Pentagon to acquire new hardware at this moment and in this economic situation is very limited and so the growth areas are international. The growth areas have to do with coping bomb squad in the state and local with this type of equipment and we think that there is a very sustainable business doing that longer term if that makes sense. These robots are going to be used in many, many more ways in good volumes by the U.S. military and I can't predict when will we see major upturn, but there will be a very exciting business in the future in this side and we have scaled back our operations, so that we are proudly continuing to work on the business. We are not hemorrhaging and so that we have positioned ourselves to be patient.
Got it. Let me ask another one, but also let me just say I do want to open it up for questions, so if anybody has any questions, feel free to raise your hand and jump in there.
Colin, just when we think about the business long-term, when we think about it kind of 10 years from now, I think five years ago you wouldn't necessarily have predicted that the revenue splits would have worked out the way that they did. When you look out 10 years from now, best guess, how do you think about the business mix and how iRobot will be positioned on a go-forward basis?
10 years? You gave me a lot of license here. The biggest robot industry in 10 years it won't be exactly be sure to say. It's a tremendous opportunity, but 10 years from now maybe 12 or 14 years from now, the biggest robot industry is going to have to do with helping our elderly living and/or live longer, huge demographics working to force the emergence in this new industry.
What we are doing in iRobot is growing very exciting standalone industry on path to delivering solutions to help our aging [demographic]. You need your home taking care, you need access to doctors without asking those doctors to travel, you need nursing support, you need typical support in carrying and moving things around home, so 10 years from now our Home Robot business unit, I could see being substantially larger with more product offerings than it is today.
I could see the Remote Presence business unit being substantially, extremely much larger than it is today connecting doctors to patients in hospitals and also in the home and the portfolio of businesses has matured and iRobot has multiple legs on which it creates revenue and earnings and has positioned itself as the central player in this extraordinarily important emerging market.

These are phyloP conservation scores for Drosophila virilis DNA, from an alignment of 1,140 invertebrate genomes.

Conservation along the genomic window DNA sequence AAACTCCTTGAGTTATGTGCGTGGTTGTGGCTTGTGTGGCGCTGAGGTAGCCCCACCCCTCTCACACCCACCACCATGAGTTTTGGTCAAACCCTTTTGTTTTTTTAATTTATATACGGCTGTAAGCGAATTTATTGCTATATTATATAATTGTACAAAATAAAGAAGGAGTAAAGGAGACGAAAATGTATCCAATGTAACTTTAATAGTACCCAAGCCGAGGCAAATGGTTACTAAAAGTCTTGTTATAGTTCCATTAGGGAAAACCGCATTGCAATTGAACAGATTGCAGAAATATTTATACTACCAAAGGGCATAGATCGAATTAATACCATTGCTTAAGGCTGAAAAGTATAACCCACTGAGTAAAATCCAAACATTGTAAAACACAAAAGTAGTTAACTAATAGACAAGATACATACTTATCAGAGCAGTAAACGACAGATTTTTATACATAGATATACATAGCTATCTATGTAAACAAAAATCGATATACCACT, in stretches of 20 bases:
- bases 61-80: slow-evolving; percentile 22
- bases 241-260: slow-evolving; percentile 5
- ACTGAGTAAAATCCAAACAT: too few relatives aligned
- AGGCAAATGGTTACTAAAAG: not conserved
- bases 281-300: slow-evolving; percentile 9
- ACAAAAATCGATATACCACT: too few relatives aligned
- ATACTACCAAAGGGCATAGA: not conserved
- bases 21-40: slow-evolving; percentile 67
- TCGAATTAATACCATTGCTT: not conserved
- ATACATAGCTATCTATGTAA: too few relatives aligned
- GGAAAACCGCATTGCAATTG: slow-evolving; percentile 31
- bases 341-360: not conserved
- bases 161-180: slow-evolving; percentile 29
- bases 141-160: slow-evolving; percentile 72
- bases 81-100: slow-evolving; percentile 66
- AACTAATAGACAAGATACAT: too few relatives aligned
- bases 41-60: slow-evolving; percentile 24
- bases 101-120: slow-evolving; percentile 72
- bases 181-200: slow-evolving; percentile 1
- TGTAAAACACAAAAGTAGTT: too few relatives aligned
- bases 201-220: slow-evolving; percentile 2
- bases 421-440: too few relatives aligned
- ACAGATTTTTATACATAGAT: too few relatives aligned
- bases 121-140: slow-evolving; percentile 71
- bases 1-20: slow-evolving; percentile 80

Got it. Does anybody have a question in the audience? Okay.
Getting back to the point you made about the opportunity to monetize software element into robots and your point of the robot volume [to the marine]. I would lack the imagination in terms of that what that means. Could you just help with that and do that?
If you think about how you interact with someone else. The person that occur up there, someone you are trying to ask to do some type of task, the ability for you to effectively communicate and for that other person don't understand what you are asking that could relate to the sophistication of what you expect that person to do, so cleaning the floor is pretty simple. Clean and go in the kitchen is more complicated. Clean floor in my den, but don't clean over there because there is all my electronic stuff is over there, but here something it's the traffic area that would have been more sophisticated sort of criteria that you expect the robot to accomplish and that just has to do with cleaning the floor.
If you think about the needs of somebody actually looking for help in home and awareness and understanding of what's going on in the home is a precursor to actually do their job. In addition to building the robot that we basically talked about, we have technology in manipulation, navigation and perception, so the hospital and business collaboration robots that we build today, you turn them on and in a couple of hours you drive them around a business or a hospital anything for map.